Chapters 25-31
1. How does Scout learn about Helen’s reaction to Tom’s death? Summarize Dill’s description of her reaction.
Dill told her. He told her that after swimming, they asked Atticus to go with him to Helena's house. When they go to talk to her, she fell before she even got the bad news. 2. Describe the reaction of many of the townspeople in Maycomb.
They think it is regular of a black man to do such a horrible think.
3. Mr. B. B. Underwood described Tom’s death as
A killing of an innocent man.
4. After reading Mr. Underwood’s editorial, what message becomes reality for Scout?
He was going to die ever since the event.
5. Upon hearing about Tom Robinson’s death, Bob Ewell states, “One down, and about two or more to go”. Explain the meaning of this statement.
It shows that Mr.Ewell has no feeling for Tom Robinson's death. He thinks it is one Negro dead and 200 left to kill.
6. Jem is given the position of __ for the football team due to his size.
7. What is ironic about Miss Gates’ lesson on democracy? What is the comparison with this lesson and the Tom Robinson trial?
She tells everyone how bad Hitlers discrimination of Jews was and how everyone should be treated equal but she said when Tom Robinson was convicted, she said that it's about time the Negroes got a lesson. She says everyone should be treated equally but she doesn't actually feel that way.
8. During the lesson Scout hears statements that confuse her and she decides to ask Atticus about them, why is she confused?
She doesn't know why they don't just throw Hitler out of power if it is 1 to 1 million.
9.What two services does Link Deas perform for Helen Robinson because he “felt right bad about the way things turned out”?
He gives her a job and so she would stop follwoing him.
10. What happens to Judge Taylor that causes him to sit with a shotgun on his lap?
He thinks someone is creeping in his house.
11. What event has been added to the fall social calendar in Maycomb? Describe Scout’s costume. What are its chief drawbacks?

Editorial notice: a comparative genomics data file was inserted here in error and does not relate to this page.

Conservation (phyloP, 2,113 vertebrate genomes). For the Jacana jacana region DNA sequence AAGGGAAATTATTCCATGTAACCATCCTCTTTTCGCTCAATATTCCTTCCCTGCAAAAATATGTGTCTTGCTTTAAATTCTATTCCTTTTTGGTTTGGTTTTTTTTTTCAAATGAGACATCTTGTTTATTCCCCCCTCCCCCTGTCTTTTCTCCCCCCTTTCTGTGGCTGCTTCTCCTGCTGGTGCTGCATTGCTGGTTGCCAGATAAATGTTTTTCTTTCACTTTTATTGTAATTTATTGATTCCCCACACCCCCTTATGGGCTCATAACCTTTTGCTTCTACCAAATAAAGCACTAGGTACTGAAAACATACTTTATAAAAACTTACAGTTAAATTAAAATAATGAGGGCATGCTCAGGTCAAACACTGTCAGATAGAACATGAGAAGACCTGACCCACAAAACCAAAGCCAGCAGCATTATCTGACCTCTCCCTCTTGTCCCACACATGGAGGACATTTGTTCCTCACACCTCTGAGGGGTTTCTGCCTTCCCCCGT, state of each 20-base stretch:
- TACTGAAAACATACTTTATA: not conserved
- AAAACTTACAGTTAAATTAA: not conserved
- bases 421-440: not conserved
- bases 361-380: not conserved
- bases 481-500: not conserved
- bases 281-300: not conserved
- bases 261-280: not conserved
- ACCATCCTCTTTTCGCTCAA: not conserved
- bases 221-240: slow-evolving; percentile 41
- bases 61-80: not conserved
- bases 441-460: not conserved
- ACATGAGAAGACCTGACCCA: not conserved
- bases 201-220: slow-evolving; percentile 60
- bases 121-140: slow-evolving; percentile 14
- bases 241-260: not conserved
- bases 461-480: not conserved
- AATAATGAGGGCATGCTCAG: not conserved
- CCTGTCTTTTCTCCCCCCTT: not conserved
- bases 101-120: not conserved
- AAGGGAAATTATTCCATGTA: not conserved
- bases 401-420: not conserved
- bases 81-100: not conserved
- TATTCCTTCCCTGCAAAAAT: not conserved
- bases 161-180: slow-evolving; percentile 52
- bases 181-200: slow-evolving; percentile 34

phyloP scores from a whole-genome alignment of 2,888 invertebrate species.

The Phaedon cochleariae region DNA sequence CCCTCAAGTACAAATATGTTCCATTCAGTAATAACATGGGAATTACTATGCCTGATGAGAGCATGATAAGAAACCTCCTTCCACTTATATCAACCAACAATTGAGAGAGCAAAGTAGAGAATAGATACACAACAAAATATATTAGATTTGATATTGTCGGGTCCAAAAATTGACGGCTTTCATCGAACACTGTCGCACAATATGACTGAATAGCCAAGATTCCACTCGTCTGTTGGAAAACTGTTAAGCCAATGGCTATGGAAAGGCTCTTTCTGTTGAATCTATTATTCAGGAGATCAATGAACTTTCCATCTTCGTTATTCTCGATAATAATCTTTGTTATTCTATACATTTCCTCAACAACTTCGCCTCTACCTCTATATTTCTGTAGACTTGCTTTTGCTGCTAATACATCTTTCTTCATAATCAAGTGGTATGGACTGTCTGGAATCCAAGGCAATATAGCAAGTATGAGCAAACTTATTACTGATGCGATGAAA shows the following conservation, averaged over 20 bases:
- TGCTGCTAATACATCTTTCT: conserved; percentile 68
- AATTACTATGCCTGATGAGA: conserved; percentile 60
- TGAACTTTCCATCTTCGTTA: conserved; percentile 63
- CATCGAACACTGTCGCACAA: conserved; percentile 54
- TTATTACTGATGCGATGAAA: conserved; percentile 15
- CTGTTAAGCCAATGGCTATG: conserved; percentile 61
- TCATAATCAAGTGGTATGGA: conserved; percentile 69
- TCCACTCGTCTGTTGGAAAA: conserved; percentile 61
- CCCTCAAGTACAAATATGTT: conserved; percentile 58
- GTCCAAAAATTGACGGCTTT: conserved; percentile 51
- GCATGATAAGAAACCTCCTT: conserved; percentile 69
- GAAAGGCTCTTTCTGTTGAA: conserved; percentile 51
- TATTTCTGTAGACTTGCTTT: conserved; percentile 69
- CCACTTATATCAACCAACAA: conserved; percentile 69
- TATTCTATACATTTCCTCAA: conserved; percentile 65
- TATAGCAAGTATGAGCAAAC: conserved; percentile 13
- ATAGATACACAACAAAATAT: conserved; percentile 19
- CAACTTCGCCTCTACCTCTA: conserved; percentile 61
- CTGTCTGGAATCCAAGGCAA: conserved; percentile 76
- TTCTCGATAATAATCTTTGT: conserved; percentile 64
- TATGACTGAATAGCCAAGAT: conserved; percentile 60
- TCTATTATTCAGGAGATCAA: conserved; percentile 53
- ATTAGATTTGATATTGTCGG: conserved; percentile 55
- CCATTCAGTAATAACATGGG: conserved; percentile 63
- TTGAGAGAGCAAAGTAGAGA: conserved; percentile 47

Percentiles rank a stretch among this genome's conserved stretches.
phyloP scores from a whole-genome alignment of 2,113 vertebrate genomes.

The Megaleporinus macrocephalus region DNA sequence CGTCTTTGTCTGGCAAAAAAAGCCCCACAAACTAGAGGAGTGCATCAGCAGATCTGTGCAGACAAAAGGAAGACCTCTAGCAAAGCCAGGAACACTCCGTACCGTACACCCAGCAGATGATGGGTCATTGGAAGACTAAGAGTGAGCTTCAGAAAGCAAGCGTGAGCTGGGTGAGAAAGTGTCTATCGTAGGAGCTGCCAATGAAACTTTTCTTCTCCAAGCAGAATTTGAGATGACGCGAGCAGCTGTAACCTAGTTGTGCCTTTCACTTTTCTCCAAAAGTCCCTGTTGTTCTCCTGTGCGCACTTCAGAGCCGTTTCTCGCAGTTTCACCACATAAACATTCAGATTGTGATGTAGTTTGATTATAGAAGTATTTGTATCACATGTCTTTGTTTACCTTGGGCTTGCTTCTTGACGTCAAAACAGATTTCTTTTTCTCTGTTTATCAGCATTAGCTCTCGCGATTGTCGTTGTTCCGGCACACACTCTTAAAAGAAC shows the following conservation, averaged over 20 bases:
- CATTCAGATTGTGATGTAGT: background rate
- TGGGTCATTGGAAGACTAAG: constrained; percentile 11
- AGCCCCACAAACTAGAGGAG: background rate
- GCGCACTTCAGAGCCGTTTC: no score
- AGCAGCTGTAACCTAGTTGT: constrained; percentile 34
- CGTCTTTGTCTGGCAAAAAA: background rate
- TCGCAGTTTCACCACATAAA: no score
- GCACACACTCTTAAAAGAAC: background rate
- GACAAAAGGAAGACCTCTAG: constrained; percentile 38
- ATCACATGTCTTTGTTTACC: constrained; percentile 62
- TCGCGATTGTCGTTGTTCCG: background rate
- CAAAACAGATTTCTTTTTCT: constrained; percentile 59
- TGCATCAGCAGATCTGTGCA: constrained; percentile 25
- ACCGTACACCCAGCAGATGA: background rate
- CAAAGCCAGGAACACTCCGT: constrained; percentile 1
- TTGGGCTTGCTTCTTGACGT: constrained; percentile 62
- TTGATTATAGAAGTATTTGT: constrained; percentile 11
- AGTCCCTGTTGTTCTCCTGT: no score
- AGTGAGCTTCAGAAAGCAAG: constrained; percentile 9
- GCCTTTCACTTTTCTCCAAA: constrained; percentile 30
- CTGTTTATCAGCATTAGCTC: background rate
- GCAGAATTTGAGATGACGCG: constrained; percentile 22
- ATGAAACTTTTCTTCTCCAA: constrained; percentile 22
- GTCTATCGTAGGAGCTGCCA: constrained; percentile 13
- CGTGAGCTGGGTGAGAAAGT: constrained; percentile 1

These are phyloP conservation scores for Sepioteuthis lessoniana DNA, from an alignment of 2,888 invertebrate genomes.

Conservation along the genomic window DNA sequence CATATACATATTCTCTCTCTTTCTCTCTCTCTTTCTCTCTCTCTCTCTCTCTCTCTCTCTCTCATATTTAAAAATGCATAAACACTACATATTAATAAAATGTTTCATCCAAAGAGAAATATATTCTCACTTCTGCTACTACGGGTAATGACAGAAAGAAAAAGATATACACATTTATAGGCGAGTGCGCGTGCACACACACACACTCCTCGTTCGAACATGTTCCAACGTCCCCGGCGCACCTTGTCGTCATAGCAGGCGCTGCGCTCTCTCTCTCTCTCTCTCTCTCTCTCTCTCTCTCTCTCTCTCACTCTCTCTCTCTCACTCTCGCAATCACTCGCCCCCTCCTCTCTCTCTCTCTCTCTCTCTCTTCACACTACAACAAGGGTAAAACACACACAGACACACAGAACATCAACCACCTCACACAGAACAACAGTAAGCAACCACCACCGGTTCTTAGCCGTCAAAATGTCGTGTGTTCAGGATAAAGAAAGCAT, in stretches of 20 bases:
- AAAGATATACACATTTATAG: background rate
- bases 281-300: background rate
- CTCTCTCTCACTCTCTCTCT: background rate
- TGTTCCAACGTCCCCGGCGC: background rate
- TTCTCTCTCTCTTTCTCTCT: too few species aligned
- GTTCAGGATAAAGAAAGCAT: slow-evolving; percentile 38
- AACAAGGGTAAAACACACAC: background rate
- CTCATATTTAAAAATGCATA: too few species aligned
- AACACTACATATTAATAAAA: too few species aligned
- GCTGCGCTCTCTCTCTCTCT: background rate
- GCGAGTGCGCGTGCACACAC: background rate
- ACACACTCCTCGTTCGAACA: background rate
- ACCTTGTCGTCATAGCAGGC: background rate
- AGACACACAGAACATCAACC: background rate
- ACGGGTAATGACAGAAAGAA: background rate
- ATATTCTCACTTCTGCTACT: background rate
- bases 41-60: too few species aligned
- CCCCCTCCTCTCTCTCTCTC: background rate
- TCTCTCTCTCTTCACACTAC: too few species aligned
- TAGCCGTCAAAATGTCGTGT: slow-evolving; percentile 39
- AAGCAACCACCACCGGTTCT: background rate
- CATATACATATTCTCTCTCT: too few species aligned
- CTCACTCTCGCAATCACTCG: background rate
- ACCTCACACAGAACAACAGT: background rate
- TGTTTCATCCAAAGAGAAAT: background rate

It is a play by the school on Halloween. Scout wears a ham costume made of a wire mesh covered in brown paper. It was hot. tight, she couldn't scratch her nose and she couldn't get out of the costume on her own.
12. Why doesn’t Atticus and Aunt Alexandra go the pageant?
They are too tired to go.
13. Describe what happened to Scout and Jem on the way home the night of the pageant. Who are the “four people under the tree”? How does Jem get home?
Bob Ewell jumped them on their way home. The four people under the tree were the attacker, em Scout, and whoever saved. Someone carries Jem home.
14.Describe the events Jem relates that Scout was unable to see. Who was the children’s attacker?
Scout couldn't see the two men who were fighting. Bob Ewell was the children's attacker.
15. According to Heck Tate, who killed the attacker? Who do you believe killed the attacker? Why doesn’t Tate want to convict the killer? What does this say about Tate?
Mr. Tate thought it was Ewell, who fell on his knife, but it is Radley. Tate won't covict him because Radley was only defending the children. This shows Heck Tate is a smart and understanding man.
16. Describe the manner in which Scout walks Boo home.
They go out peacefully and they sat in the shadows and listening to Atticus and Tate argue
17. How does Scout describe Boo? What does Atticus say about her description?
She says he came out of the trees and killed Bob. He says she didn't see it right there because he thinks Jem did it on accident.
18. Do you believe that Boo was mentally ill prior to being “locked” in his house for all those years? Why do you think the community did not insist upon the famred ily allowing him to leave the house at times? Do you believe that he is mentally ill now or just deprived of human contact so long he doesnt feel comfortable around people?
Yes i do. I think that the people were to scared of Boo so they didn't want him to come out. I think he still stays inside because he doesn't know how to act around people because he has been locked up in his house for so many years.